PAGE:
Inside this issue: Radiation Therapy (a joint issue with ESTRO) and EONS at ECCO 2017

Integration of early palliative care and oncological care – Is there a gold standard?

Helena Ullgren, from Sweden, examines the issues

Helena Ullgren

Helena Ullgren

Introduction

I currently work as a coordinating contact nurse, with responsibility for patients with head and neck cancer, in the Stockholm-Gotland region of Sweden. Contact nurses in Sweden are similar to clinical nurse specialists (CNS) and nurse practitioners, depending on setting. My role is a new, advanced nursing position in Sweden which I have held for two years now. I have an overarching role in coordinating and improving care, and I am involved in all parts of the clinical pathway – from prevention, diagnostic process and treatment to rehabilitation and palliative care. Right now, the part of the patient’s trajectory involving palliative care is a large and complex part of the daily job.

Early palliative care

Since 2005, WHO’s definition states that palliative care is applicable in all stages of disease, and one of the cornerstones of palliative care is symptom management and a holistic perspective of disease. There are many benefits of early palliative care; improved symptom management and quality of life, to name just two. Some studies have shown improved survival, less hospitalisation at end-of-life, reduced emergency admissions, and that patients receiving early palliative care are more likely to report having had conversations regarding end-of-life and information regarding prognosis.

Timing and structure of early palliative care

There is no clear definition of early palliative care. In some studies it is three months before death, referral within eight weeks of diagnosis, or a clinical prognosis of six to 12 months. The interventions, structure and organisation of early palliative care that have been evaluated vary greatly. Some are in-patient consultations, some a palliative care clinic close to the patient’s home, specialised home care units, telephone consultations or a mixture of these.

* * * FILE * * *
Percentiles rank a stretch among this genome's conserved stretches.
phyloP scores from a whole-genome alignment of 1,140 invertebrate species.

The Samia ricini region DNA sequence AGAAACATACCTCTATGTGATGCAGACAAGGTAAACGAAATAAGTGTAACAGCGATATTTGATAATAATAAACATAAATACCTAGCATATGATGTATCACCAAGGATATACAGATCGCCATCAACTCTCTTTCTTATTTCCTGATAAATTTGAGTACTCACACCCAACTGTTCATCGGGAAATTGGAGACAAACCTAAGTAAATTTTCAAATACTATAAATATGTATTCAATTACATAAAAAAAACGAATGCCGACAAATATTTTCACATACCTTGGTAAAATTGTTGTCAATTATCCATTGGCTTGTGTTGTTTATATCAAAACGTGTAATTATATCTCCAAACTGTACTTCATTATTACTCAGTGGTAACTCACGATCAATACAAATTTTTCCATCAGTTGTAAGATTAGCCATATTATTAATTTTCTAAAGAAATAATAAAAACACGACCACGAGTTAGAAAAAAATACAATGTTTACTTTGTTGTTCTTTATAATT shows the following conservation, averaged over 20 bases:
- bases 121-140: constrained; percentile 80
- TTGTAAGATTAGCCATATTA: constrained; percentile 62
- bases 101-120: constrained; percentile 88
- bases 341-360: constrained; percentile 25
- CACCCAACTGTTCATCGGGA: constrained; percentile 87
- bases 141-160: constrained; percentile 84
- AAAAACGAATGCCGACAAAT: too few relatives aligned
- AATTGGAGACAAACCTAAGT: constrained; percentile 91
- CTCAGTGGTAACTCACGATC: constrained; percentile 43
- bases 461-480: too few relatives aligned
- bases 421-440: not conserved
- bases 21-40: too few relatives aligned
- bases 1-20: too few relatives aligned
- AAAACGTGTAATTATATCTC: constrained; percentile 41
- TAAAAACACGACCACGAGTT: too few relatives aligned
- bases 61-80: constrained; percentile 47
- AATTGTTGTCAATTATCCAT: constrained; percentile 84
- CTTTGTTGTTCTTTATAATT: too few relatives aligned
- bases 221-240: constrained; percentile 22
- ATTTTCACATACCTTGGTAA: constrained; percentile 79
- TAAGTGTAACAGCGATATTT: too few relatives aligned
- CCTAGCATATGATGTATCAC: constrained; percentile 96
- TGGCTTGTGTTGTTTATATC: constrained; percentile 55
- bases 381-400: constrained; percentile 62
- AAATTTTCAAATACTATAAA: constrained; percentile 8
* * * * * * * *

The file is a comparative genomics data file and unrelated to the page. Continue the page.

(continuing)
Challenges around integration

In my daily practice, I see many issues with integration between acute care and palliative care. The patients often expect us to talk to each other, and there is no clear system for handovers – often we rely on written communication. Cancer patients today have more treatment, and longer palliative treatment, as well as more individualised and demanding treatments. The need for advanced symptom management and support concurrent with active treatment has a longer duration today, which leads to a “shared responsibility”: it is not one care transition, it is back and forth. (See figure below).

Care transitions

Care transitions

Clinical evaluation

Moreover, there is research indicating that early palliative care is not beneficial if not integrated with oncological care. In line with our work as coordinating contact nurses, we did a clinical evaluation of emergency admissions of patients with palliative care referral. The evaluation was a mapping of emergency admissions during three months in a university hospital in Stockholm. Data were collected from electronic health care records. Out of 40 readmitted patients, only five were assessed as relevant admissions; in most cases, there had been no communication between the specialised palliative care and oncology teams before the patients were sent to the emergency department. The complexity of cancer care is increasing, and early palliative care and cancer care needs to be integrated and collaborative.

The American Society of Clinical Oncology recently updated their guidelines and these suggest that palliative care should be integrated with standard care for all patients with cancer; but there is no consensus yet on timing, and organisation, and there are barriers to early palliative care. Access to palliative care also varies widely across Europe and the world. In many regions in Sweden, we have developed highly-specialised, palliative home care units, which operate apart from the hospital.

In conclusion

Early palliative care has many benefits, but there is no clear definition or consensus regarding timing, organisation and how it should best be integrated. It is increasingly difficult to provide an accurate prognosis on the patient, and the complexity of care is increasing too. Care transitions are a known patient safety risk and patients can be in a vulnerable situation. Early palliative care is not just a matter of referral, and integration with the oncology team is important. Perhaps referral should be based on symptoms and not disease status? The definition of early palliative care needs clarification. Nurses play a key role in care transitions between palliative care and cancer care.

Helena Ullgren, is Coordinating Contact Nurse, Head & Neck Cancer, Stockholm-Gotland Region, Sweden; Board member Swedish Oncology Nursing Society